Greater use of electric vehicles might be good for the environment, but further growth hinges on continued availability of critical battery components such as cobalt. Cell phones and other electronics also depend on the element’s availability. Supplies of the metal are adequate in the short term, but shortages could develop down the road if refining and recycling aren’t ramped up or made more efficient, according to research published in ACS’ Environmental Science & Technology today (February 19, 2020.)
Roughly 60% of mined cobalt is sourced from the Democratic Republic of Congo (DRC). The element is often recovered as a byproduct from mining copper and nickel, meaning that demand and pricing for those other metals affects the availability of cobalt. Half of the current supply of cobalt is incorporated into cathodes for lithium-ion batteries, and many of those batteries are used in consumer electronics and electric vehicles. Demand for these vehicles and their batteries is growing swiftly: In 2018, the global electric car fleet numbered in excess of 5.1 million, up 2 million from the prior year, according to the International Energy Agency. Elsa Olivetti and coworkers wanted to find out if planned cobalt expansions could keep pace with this brisk growth.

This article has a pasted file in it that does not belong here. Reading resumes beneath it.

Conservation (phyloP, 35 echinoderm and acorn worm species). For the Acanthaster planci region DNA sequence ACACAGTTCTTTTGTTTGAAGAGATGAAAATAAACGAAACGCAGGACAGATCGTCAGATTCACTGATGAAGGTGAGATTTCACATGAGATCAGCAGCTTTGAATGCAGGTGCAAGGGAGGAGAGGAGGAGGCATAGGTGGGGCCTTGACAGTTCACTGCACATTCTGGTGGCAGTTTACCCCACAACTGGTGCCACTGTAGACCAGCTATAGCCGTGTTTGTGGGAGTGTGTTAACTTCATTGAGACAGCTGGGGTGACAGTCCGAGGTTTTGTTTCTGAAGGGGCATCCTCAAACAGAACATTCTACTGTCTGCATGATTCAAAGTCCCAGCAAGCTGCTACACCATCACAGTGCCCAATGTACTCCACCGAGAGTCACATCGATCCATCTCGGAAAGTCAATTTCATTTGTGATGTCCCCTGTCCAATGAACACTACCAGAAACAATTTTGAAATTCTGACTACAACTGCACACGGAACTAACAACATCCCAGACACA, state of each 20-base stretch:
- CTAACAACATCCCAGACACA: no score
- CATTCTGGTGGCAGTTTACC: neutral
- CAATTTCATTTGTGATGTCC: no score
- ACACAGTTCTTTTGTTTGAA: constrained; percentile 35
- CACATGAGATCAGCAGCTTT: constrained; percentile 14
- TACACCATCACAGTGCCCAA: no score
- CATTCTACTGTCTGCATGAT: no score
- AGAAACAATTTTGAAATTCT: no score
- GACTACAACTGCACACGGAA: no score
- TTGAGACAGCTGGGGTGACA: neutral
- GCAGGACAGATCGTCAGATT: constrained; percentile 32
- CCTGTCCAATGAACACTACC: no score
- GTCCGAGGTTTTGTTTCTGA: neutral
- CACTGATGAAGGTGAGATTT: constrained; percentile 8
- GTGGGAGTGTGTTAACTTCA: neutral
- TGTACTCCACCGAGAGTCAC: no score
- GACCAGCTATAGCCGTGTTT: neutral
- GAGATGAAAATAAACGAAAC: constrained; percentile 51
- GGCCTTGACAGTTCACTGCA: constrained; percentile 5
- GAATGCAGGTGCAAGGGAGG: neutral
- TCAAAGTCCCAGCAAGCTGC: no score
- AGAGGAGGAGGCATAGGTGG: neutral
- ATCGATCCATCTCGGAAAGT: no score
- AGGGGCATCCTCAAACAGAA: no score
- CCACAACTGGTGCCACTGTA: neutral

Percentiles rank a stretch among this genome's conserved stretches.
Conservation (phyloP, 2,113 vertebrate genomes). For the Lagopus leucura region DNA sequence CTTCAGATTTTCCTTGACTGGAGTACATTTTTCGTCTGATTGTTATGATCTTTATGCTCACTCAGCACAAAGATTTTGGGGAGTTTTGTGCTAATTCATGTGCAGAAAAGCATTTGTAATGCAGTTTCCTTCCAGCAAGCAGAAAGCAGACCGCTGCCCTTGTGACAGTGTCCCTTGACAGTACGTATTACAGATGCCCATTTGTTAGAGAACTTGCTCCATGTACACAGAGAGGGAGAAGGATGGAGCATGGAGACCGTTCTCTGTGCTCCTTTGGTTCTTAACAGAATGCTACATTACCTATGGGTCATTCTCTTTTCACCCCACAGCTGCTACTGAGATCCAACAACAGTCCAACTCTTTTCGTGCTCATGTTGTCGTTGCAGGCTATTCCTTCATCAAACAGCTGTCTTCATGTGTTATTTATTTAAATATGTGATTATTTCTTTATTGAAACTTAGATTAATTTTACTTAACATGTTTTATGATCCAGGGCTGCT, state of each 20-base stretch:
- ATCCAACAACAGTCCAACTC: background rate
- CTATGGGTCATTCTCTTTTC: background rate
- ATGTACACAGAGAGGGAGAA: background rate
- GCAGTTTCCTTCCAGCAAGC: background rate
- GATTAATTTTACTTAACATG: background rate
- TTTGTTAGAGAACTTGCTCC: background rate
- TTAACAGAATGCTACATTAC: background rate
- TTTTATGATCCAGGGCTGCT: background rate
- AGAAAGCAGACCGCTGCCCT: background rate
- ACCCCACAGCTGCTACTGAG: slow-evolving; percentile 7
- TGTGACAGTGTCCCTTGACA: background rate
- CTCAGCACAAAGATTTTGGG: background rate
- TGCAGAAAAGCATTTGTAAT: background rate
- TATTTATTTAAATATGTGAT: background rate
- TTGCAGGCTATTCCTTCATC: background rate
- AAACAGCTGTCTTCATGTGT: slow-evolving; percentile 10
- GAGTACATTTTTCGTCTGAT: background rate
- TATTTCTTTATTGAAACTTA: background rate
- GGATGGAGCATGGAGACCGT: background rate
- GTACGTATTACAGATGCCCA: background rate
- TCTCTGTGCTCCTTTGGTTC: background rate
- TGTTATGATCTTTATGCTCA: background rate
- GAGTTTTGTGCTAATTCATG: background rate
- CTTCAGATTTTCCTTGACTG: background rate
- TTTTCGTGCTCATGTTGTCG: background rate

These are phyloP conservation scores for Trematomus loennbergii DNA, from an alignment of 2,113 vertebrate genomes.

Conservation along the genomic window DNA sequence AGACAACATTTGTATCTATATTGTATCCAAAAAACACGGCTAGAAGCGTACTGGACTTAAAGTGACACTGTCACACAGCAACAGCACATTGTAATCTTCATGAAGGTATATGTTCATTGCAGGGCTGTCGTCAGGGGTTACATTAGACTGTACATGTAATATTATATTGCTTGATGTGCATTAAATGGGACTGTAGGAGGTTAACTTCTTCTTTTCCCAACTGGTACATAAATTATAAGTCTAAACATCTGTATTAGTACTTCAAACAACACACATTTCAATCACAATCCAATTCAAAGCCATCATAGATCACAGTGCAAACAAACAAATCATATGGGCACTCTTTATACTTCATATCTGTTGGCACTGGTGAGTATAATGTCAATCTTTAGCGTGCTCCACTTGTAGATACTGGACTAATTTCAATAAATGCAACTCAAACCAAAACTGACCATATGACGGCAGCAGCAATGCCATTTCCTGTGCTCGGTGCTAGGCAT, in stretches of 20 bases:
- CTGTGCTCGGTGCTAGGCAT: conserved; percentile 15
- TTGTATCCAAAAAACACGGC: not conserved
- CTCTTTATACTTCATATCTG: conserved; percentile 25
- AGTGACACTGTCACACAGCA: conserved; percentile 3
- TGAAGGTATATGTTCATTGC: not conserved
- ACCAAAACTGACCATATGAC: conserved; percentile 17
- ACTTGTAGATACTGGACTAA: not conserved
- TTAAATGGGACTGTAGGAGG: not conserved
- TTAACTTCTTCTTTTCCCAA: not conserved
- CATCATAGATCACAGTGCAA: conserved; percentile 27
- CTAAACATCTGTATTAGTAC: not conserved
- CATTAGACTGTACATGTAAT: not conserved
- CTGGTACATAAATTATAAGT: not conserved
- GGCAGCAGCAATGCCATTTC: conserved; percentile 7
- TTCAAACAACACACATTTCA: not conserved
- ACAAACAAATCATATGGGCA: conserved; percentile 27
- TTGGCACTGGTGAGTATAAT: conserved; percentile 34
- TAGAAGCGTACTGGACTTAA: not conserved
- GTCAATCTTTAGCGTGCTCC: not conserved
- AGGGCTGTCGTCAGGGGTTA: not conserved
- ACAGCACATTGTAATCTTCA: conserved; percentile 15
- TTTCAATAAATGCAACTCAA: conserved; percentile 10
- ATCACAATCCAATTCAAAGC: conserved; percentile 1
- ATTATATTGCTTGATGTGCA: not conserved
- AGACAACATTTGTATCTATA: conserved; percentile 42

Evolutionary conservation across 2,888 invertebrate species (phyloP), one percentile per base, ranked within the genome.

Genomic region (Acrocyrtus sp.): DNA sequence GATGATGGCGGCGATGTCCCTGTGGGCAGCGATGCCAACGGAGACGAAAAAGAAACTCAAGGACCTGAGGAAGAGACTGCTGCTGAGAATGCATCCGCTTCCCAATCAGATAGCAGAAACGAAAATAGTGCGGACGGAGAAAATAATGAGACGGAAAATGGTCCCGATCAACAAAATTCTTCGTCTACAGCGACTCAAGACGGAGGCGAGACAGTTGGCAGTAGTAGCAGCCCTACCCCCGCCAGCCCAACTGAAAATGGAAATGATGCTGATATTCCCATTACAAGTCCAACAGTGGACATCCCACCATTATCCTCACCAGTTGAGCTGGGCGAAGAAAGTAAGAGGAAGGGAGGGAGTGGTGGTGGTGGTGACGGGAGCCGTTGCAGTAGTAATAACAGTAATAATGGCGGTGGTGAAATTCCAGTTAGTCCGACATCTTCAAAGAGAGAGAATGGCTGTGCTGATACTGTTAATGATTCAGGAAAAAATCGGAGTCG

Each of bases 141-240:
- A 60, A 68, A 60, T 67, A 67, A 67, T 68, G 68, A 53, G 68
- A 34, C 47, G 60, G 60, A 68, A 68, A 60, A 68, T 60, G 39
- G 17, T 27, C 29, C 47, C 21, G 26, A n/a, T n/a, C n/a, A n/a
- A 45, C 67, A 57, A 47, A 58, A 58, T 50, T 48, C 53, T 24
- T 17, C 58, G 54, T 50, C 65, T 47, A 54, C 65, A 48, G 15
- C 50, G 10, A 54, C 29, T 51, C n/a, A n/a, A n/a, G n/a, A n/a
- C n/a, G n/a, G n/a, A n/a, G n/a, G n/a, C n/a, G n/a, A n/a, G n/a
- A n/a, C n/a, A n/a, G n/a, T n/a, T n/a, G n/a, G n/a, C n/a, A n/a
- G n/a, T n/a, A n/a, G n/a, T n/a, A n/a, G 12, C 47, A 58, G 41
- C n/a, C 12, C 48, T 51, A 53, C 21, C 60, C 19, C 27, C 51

To determine potential cobalt supply and demand through 2030, the researchers analyzed variables, including electric vehicle demand; cobalt mining, refining, and recycling capacity; battery chemistry trends; socioeconomic and political trends; and the feasibility of substituting other materials for cobalt. These variables could be affected by political instability in DRC, policy decisions favoring electric vehicles, disruptions in China (which refines around half of the cobalt supply), and fluctuations in copper and nickel prices. The researchers concluded that cobalt supply is adequate in the short-term. They estimate supply will reach 320-460 thousand metric tons by 2030, while demand will reach 235-430 thousand metric tons. The team recommends that the industry invest in additional efficient refining and recycling capacity, so it can continue to meet demand.
Reference: “Perspectives on Cobalt Supply through 2030 in the Face of Changing Demand” by Xinkai Fu, Danielle N. Beatty, Gabrielle G. Gaustad, Gerbrand Ceder, Richard Roth, Randolph E. Kirchain, Michele Bustamante, Callie Babbitt and Elsa A. Olivetti, 19 February 2020, Environmental Science & Technology.
The authors acknowledge funding from the National Science Foundation and the Laboratory Directed Research and Development Program of Lawrence Berkeley National Laboratory under the U.S. Department of Energy.